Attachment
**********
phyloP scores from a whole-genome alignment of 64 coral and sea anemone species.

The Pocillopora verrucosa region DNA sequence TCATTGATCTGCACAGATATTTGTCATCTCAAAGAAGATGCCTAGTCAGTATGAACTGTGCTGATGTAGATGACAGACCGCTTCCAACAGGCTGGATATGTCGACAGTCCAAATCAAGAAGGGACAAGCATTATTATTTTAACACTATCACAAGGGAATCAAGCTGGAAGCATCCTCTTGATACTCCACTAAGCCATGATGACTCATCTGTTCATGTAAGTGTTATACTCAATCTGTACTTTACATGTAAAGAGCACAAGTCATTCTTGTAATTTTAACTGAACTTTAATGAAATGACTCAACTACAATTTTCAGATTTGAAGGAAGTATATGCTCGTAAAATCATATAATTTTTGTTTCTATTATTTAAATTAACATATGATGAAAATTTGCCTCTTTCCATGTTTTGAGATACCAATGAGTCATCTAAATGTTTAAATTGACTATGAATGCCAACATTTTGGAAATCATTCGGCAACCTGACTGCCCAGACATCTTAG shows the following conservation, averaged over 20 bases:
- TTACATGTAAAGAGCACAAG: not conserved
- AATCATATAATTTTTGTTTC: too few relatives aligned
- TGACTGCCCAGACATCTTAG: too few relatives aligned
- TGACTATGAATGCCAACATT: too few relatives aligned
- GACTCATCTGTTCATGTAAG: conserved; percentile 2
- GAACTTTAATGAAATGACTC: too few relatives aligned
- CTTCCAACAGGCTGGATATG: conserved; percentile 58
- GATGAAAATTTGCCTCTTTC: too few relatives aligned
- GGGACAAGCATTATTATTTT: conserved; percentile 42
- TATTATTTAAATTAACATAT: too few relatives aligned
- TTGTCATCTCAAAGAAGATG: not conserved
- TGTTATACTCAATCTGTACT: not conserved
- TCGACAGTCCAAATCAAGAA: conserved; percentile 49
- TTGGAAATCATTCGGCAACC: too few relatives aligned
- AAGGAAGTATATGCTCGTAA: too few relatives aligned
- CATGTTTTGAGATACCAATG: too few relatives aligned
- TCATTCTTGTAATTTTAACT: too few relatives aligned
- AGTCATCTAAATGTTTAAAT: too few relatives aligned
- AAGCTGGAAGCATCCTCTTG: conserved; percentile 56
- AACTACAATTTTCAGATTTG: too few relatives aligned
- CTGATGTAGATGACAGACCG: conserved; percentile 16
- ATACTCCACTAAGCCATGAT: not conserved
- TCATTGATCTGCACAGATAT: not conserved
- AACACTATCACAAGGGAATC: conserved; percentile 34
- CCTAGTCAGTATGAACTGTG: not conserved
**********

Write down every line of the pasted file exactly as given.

phyloP scores from a whole-genome alignment of 64 coral and sea anemone species.

The Pocillopora verrucosa region DNA sequence TCATTGATCTGCACAGATATTTGTCATCTCAAAGAAGATGCCTAGTCAGTATGAACTGTGCTGATGTAGATGACAGACCGCTTCCAACAGGCTGGATATGTCGACAGTCCAAATCAAGAAGGGACAAGCATTATTATTTTAACACTATCACAAGGGAATCAAGCTGGAAGCATCCTCTTGATACTCCACTAAGCCATGATGACTCATCTGTTCATGTAAGTGTTATACTCAATCTGTACTTTACATGTAAAGAGCACAAGTCATTCTTGTAATTTTAACTGAACTTTAATGAAATGACTCAACTACAATTTTCAGATTTGAAGGAAGTATATGCTCGTAAAATCATATAATTTTTGTTTCTATTATTTAAATTAACATATGATGAAAATTTGCCTCTTTCCATGTTTTGAGATACCAATGAGTCATCTAAATGTTTAAATTGACTATGAATGCCAACATTTTGGAAATCATTCGGCAACCTGACTGCCCAGACATCTTAG shows the following conservation, averaged over 20 bases:
- TTACATGTAAAGAGCACAAG: not conserved
- AATCATATAATTTTTGTTTC: too few relatives aligned
- TGACTGCCCAGACATCTTAG: too few relatives aligned
- TGACTATGAATGCCAACATT: too few relatives aligned
- GACTCATCTGTTCATGTAAG: conserved; percentile 2
- GAACTTTAATGAAATGACTC: too few relatives aligned
- CTTCCAACAGGCTGGATATG: conserved; percentile 58
- GATGAAAATTTGCCTCTTTC: too few relatives aligned
- GGGACAAGCATTATTATTTT: conserved; percentile 42
- TATTATTTAAATTAACATAT: too few relatives aligned
- TTGTCATCTCAAAGAAGATG: not conserved
- TGTTATACTCAATCTGTACT: not conserved
- TCGACAGTCCAAATCAAGAA: conserved; percentile 49
- TTGGAAATCATTCGGCAACC: too few relatives aligned
- AAGGAAGTATATGCTCGTAA: too few relatives aligned
- CATGTTTTGAGATACCAATG: too few relatives aligned
- TCATTCTTGTAATTTTAACT: too few relatives aligned
- AGTCATCTAAATGTTTAAAT: too few relatives aligned
- AAGCTGGAAGCATCCTCTTG: conserved; percentile 56
- AACTACAATTTTCAGATTTG: too few relatives aligned
- CTGATGTAGATGACAGACCG: conserved; percentile 16
- ATACTCCACTAAGCCATGAT: not conserved
- TCATTGATCTGCACAGATAT: not conserved
- AACACTATCACAAGGGAATC: conserved; percentile 34
- CCTAGTCAGTATGAACTGTG: not conserved